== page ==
For lunch Joel takes them to a hidden North-Western Fujian restaurant run by a lovely family. The place is a gem in the rough, hidden amidst the huge tea market. Says Joel, “You can’t find it on your own, and guests often leave after marking the GPS coordinates on their cell phone.” They source many of their ingredients from their hometown on a weekly basis. Even though the place is completely nondescript, even a bit grungy, the food is just exceptional quality, and its nice to be able to blow people away with food on a walking tour that doesn't specifically have food as its focus. The tour, including lunch, costs less than $35 per person.

Hiking and Biking, Art & Outdoors

Australians Naomi Skinner and Scott Spencer founded Bike Asia in Guangxi province, China in 2003 after years of experience working in adventure travel. This January they will launch Beijing and Great Wall stand-alone trips, in addition to their longer country-wide travel programs. One interesting bicycle theme tour explores the Guan Yuan Pet Market. Other theme tours visit the homes of a couple of the old masters with a look at their private art, antiques, and furniture collections, while still others travel through the hutongs or visit the HouHai Lake region or explore and interpret the Forbidden City in terms of its Feng Shui. Bike Asia also drives guests out to a remote location of the Great Wall for a three-hour Great Wall bicycle trip. 
Additionally, Bike Asia is launching several full day arts-oriented car or van trips. In the morning they will explore Beijing’s modern architecture and in the afternoon they will visit the 798 Arts District where participants will actually meet a couple of the local big name artists.
One particularly popular Bike Asia’s guide has his own small hiking and biking business. Hong Gao is a local Beijinger, in his mid-30s, who lived in Silicon Valley, California for several years working in IT. He decided to come back to China, and actually rode his bicycle from Beijing to Vienna. This experience led him to be interested in tourism. In addition to biking through the hutongs on his own, Hong offers a 6.2 mile Dragon Backbone Night Walk along the Central Axis of Beijing; the Beijinger’s Temple of Heaven, showcasing the lives of ordinary Beijingers—explaining their morals and visiting the world heritage Temple of Heaven with a traditional Chinese exercise session—and anIce Hiking tour in winter only. Hong was also recommended by the Opposite House, Beijing’s chic and boutique Swire Hotel.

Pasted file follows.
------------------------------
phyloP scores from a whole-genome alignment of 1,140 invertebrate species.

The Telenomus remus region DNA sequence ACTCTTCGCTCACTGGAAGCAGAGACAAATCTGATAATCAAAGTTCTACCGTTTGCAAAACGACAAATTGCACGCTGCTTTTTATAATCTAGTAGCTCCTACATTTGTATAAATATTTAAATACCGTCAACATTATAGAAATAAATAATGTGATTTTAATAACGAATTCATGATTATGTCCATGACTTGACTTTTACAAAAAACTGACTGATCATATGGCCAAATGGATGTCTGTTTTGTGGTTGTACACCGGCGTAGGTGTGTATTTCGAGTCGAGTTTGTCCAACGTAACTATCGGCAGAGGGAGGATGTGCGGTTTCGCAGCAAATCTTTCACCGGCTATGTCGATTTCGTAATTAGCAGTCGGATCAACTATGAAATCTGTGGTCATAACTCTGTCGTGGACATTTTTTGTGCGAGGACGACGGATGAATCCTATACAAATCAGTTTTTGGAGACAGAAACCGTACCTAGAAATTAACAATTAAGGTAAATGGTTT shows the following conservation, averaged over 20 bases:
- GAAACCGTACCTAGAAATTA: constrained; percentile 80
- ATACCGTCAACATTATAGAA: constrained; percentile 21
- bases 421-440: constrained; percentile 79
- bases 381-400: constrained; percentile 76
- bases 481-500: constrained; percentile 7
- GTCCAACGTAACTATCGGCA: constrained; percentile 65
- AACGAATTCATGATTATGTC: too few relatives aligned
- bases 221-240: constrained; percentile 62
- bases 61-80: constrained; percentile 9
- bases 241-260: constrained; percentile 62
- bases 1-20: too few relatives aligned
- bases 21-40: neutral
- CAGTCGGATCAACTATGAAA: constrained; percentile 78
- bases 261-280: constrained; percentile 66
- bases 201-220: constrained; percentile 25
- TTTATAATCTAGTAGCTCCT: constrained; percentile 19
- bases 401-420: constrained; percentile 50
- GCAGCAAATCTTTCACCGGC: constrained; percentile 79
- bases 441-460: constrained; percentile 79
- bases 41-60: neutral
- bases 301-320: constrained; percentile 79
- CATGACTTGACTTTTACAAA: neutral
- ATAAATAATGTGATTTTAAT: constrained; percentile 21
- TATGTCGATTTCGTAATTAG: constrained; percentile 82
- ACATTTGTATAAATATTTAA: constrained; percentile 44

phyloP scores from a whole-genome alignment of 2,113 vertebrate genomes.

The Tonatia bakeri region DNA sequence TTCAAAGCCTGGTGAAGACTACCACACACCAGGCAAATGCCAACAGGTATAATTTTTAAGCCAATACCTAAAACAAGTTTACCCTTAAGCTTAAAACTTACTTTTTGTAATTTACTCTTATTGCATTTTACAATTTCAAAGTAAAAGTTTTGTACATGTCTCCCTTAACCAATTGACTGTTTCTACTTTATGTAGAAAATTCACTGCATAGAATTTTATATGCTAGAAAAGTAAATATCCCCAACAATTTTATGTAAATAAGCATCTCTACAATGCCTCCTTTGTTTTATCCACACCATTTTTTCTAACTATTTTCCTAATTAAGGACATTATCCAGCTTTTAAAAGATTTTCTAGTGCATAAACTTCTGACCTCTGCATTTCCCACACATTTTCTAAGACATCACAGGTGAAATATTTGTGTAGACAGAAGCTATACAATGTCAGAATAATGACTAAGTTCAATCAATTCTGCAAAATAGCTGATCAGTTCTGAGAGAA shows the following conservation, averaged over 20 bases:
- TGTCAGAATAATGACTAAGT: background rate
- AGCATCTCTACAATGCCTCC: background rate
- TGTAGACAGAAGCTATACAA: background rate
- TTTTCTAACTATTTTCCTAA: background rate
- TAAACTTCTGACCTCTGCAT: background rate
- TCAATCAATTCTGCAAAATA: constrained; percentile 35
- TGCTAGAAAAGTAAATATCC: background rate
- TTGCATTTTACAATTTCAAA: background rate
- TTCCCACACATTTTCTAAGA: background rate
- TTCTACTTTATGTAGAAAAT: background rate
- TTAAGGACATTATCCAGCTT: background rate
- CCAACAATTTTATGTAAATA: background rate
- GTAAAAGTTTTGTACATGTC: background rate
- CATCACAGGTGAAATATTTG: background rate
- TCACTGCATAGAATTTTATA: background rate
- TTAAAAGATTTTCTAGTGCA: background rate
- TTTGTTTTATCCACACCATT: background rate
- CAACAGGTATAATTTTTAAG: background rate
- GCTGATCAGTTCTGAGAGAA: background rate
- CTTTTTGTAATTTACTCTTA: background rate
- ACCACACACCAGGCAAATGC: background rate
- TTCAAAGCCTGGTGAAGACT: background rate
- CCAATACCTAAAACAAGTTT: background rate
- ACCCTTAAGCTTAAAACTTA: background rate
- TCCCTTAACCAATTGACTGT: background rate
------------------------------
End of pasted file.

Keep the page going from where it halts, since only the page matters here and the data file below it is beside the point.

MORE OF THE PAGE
Zach Chen is a Chinese American, native of Chicago, who was a Wildland Firefighter in Idaho and is now one of the principal guides for another company, Beijing Hikers. Beijing Hikers offers scheduled (8 to 30 participants) and private hikes in and around Beijing. Some of their unique hiking locations include: cultural studies of temples in the countryside, a hike to a cave where people hid out when they were fighting the Japanese during World War II, a Chinese New Years’ hike including a dumpling making contest, and a Valentine’s Day hike to a hot spring resort. Another Beijing Hiking Leader, Sun Huijie is a fine artist and photographer, and she leads art related hike/tours to museums, galleries and public art spaces.
All these tours truly reveal a unique side of Beijing, demonstrating what a fascinating city it is. Scott Spencer of Bike Asia summed up the real reason to visit Beijing and take part in one or more of these experiences as follows, “China is probably one of the most dynamic places in the world at the moment. There is so much happening it is difficult to keep up. The contrasts couldn't be more dramatic with the modern China to the little changed rural areas we visit. Culturally it is a puzzle that is a delight to try to solve knowing that you never will. The landscapes and cycling are relatively unknown and incredibly impressive. I enjoy myself everyday.
For further information, contact the China National Tourist Office at 212-760-8218; e-mail:  This email address is being protected from spambots. You need JavaScript enabled to view it.  or online at